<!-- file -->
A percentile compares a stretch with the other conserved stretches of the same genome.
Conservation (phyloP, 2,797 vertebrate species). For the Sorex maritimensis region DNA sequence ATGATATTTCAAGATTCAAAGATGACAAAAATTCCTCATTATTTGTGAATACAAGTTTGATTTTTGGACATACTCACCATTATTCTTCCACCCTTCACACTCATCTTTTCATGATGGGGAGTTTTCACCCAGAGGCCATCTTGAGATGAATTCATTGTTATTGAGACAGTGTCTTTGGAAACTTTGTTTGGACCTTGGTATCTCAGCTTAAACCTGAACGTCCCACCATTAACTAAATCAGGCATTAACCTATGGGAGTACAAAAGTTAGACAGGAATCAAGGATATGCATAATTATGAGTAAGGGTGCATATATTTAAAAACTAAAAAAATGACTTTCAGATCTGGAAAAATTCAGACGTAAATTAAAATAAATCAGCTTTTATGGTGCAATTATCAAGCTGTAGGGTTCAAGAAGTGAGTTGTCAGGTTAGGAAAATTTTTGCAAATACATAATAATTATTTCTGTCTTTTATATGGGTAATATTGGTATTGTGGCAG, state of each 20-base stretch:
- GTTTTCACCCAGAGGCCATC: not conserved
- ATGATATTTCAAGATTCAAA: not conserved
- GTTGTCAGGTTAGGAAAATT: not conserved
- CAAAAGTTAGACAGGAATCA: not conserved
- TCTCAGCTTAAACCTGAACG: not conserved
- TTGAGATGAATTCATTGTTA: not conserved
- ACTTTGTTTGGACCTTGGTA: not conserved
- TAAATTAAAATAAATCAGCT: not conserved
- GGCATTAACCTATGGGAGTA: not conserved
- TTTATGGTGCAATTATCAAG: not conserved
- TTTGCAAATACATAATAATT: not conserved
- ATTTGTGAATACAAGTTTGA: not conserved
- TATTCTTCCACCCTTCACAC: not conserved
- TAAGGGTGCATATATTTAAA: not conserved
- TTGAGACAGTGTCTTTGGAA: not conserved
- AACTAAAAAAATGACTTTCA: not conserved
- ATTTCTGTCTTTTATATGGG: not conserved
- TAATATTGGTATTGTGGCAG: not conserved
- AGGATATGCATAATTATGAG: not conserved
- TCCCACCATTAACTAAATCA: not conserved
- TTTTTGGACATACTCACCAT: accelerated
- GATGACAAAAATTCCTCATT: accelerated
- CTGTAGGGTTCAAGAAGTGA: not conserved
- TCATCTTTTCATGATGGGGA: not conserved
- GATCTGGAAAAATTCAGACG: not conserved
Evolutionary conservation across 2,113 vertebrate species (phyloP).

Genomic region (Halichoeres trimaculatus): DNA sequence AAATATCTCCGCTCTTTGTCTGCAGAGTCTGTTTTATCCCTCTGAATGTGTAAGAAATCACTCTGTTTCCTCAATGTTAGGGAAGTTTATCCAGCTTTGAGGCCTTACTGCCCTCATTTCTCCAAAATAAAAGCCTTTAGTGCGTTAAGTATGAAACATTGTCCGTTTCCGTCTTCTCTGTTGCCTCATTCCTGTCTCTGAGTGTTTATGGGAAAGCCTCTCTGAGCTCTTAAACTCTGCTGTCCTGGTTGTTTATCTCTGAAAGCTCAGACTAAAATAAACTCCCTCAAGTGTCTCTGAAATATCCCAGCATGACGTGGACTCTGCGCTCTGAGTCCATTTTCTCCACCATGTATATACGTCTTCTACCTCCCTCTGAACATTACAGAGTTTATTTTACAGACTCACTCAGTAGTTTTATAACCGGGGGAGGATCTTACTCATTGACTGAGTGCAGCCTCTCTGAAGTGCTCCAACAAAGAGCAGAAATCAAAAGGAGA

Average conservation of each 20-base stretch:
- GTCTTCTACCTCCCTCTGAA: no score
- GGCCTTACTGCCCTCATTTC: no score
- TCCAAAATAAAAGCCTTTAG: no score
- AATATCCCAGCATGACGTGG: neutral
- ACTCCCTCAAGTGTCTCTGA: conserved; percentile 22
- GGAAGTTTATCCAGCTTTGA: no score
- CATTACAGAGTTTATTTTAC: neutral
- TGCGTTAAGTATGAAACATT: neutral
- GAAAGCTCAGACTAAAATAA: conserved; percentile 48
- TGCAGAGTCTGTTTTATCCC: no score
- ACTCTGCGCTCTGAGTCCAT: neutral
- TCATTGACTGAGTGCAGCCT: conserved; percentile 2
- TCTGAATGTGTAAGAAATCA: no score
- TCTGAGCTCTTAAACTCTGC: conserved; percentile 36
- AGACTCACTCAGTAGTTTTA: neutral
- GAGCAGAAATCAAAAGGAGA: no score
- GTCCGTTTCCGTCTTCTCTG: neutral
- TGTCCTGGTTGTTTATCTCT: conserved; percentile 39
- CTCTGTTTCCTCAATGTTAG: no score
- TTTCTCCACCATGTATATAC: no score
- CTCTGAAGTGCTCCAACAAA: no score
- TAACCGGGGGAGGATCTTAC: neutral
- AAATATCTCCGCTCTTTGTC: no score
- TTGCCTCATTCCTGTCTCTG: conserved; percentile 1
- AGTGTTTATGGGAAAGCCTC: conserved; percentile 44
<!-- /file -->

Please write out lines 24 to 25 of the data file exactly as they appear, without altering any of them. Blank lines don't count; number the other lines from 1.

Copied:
- GATGACAAAAATTCCTCATT: accelerated
- CTGTAGGGTTCAAGAAGTGA: not conserved